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dc.contributor.advisorMcCauley, Michael
dc.contributor.authorGehl, Gregory E.
dc.dateSep-13
dc.date.accessioned2013-11-20T23:36:08Z
dc.date.available2013-11-20T23:36:08Z
dc.date.issued2013-09
dc.identifier.urihttp://hdl.handle.net/10945/37631
dc.description.abstractHuman performance contributes to total system performance. As human performance decreases, total system performance decreases while lifecycle costs increase. In a fiscally constrained environment, Human Systems Integration (HSI) seeks to assure human performance to reduce operating costs. This thesis seeks to develop a model for ship design in relation to Motion Induced Interruptions (MII). The model is based on the premise that MIIs affect specific domains of HSI in an adverse way. Future ship design considerations that mitigate MII occurrences can save the Navy money spent on human injury and system degradation. The thesis begins with an historical overview of MII theory and development and its interactions with domains of HSI. A MII prediction model was developed using data acquired from an experiment using a motion-based platform that emulates ship motion. Quantitative data were analyzed from 21 subjects who underwent 32 trials. Multiple regression analysis consisted of two independent variables as period and lateral acceleration and the response variable as a MII incident. Logistic regression considered two more independent variables that addressed individual differences. Data analysis revealed that acceleration, period, and human balance were statistically significant. The proposed multiple regression model accounted for 77% of the variance of MII forecasting. This thesis lays the foundation for future quantitative analysis of interactions between MIIs and accelerations or periods in different axes. Additionally, it provides an initial model that predicts conditions of high MII incident environments that can ultimately lead to a viable design tool for HSI practitioners and ship designers.en_US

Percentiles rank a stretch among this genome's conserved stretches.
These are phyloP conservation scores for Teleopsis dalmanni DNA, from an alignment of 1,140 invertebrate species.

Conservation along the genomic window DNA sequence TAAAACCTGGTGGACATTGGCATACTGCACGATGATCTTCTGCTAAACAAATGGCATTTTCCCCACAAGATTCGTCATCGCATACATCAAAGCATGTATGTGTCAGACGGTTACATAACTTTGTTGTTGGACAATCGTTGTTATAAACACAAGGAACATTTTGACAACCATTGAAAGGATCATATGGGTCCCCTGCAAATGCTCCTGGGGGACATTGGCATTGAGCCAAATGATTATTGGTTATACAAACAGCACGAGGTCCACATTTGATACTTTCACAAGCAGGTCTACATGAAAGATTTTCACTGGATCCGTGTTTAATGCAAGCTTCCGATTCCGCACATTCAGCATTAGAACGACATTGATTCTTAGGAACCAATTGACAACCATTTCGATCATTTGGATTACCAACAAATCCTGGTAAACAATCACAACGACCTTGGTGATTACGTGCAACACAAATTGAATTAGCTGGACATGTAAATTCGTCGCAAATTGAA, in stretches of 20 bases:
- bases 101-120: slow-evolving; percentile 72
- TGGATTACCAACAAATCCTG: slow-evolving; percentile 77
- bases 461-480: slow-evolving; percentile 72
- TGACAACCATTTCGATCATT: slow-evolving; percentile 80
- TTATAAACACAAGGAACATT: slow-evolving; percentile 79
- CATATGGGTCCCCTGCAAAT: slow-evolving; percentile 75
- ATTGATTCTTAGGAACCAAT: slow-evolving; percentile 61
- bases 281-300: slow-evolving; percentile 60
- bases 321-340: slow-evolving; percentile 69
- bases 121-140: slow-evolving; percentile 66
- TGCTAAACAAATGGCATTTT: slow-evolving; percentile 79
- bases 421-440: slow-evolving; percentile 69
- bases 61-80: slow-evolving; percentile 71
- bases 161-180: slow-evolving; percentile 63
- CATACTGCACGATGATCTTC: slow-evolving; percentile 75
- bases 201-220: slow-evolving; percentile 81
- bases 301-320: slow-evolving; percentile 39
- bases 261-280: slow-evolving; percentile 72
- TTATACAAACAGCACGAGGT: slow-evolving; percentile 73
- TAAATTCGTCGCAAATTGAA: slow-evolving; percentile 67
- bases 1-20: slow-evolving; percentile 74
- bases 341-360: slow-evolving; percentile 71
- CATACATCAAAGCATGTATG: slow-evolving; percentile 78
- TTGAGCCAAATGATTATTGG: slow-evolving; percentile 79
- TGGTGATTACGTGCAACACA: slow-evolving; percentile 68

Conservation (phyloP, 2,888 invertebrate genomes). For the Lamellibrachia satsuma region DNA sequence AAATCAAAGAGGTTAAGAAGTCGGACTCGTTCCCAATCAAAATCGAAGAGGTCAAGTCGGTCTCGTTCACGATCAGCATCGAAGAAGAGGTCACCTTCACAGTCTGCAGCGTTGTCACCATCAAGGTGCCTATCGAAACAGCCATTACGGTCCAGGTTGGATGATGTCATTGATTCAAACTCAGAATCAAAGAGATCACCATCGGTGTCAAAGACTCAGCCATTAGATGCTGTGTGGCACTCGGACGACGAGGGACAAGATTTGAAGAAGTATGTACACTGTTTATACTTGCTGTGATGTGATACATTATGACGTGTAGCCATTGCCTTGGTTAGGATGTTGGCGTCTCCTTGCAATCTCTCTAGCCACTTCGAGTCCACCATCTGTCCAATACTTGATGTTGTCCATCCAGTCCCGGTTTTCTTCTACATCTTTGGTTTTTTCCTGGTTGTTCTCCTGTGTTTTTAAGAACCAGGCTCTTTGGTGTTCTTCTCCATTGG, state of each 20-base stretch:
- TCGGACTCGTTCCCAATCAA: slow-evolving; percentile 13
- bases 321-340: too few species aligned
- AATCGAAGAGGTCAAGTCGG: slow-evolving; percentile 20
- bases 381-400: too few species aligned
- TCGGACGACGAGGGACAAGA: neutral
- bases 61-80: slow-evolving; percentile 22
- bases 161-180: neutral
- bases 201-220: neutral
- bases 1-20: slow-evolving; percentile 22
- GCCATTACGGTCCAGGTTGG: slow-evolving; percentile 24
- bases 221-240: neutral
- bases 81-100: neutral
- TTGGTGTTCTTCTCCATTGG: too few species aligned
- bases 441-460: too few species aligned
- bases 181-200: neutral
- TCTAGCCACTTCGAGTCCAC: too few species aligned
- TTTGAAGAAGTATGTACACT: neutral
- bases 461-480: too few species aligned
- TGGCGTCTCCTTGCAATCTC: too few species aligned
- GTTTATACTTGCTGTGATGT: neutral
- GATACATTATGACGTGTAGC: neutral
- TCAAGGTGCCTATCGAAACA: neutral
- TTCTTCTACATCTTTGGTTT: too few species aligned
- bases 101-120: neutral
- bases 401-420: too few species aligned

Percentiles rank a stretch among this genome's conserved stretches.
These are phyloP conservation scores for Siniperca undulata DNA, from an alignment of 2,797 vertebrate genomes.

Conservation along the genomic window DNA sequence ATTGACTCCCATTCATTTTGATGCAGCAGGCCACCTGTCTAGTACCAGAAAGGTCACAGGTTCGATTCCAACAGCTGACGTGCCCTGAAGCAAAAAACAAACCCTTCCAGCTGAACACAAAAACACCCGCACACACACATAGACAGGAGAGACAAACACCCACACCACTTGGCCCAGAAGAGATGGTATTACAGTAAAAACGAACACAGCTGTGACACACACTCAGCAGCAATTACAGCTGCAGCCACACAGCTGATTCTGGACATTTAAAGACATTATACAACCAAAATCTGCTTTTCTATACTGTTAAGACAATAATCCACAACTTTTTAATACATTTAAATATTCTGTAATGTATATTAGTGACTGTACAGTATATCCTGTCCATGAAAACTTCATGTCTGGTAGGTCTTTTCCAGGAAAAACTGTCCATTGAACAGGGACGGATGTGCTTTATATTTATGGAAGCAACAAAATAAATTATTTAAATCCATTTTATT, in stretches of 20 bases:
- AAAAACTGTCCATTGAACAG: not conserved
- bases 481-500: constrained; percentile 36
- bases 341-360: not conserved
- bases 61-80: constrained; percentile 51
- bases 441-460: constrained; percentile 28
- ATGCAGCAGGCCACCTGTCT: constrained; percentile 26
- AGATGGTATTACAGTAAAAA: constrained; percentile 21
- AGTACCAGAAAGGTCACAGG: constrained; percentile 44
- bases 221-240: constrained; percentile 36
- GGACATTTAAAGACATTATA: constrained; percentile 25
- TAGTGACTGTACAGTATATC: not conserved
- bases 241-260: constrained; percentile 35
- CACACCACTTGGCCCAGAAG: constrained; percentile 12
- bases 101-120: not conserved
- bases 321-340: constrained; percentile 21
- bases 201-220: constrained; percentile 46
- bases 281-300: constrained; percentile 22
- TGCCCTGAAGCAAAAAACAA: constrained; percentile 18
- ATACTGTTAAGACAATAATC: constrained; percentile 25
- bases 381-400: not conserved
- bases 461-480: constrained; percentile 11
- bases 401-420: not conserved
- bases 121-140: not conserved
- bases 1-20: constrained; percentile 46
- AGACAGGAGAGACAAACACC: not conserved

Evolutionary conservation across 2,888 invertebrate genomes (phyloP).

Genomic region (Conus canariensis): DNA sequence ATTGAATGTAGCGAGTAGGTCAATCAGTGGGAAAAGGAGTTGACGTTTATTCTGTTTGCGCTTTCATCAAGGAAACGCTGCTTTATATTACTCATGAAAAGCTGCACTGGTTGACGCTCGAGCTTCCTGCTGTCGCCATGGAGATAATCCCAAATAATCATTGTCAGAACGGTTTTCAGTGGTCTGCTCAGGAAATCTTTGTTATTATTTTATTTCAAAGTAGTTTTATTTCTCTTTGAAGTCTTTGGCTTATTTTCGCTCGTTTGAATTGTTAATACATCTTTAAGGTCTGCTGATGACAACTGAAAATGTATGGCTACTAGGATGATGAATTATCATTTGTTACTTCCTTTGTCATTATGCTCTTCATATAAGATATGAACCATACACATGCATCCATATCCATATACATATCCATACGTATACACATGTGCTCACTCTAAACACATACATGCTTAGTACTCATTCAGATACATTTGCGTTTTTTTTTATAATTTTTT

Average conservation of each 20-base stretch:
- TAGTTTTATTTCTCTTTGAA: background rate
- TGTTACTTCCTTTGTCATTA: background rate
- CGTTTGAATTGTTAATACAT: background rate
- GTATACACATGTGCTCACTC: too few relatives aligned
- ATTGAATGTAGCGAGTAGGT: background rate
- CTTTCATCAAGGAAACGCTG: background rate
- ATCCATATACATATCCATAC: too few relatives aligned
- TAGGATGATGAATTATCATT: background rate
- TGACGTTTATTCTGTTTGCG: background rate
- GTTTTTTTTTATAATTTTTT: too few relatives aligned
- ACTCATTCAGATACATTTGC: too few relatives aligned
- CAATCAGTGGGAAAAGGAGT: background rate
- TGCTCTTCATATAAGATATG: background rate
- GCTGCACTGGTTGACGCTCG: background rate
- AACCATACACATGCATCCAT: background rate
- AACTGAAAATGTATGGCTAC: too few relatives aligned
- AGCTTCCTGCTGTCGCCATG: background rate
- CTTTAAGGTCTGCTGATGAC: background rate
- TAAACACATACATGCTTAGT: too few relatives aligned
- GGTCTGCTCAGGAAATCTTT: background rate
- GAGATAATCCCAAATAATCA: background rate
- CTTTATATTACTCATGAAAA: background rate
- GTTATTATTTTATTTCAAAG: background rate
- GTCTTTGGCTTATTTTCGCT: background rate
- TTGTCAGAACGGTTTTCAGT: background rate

dc.description.urihttp://archive.org/details/assessingmotioni1094537631
dc.publisherMonterey, California: Naval Postgraduate Schoolen_US
dc.rightsThis publication is a work of the U.S. Government as defined in Title 17, United States Code, Section 101. Copyright protection is not available for this work in the United States.en_US
dc.titleAssessing motion induced interruptions using a motion platformen_US
dc.typeThesisen_US
dc.contributor.secondreaderSmith, Christian
dc.contributor.departmentOperations Research
dc.subject.authorHSIen_US
dc.subject.authorMotion Induced Interruptionsen_US
dc.description.serviceLieutenant, United States Navyen_US
etd.thesisdegree.nameMaster Of Science In Human Systems Integrationen_US
etd.thesisdegree.levelMastersen_US
etd.thesisdegree.disciplineHuman Systems Integrationen_US
etd.thesisdegree.grantorNaval Postgraduate Schoolen_US
dc.description.distributionstatementApproved for public release; distribution is unlimited.


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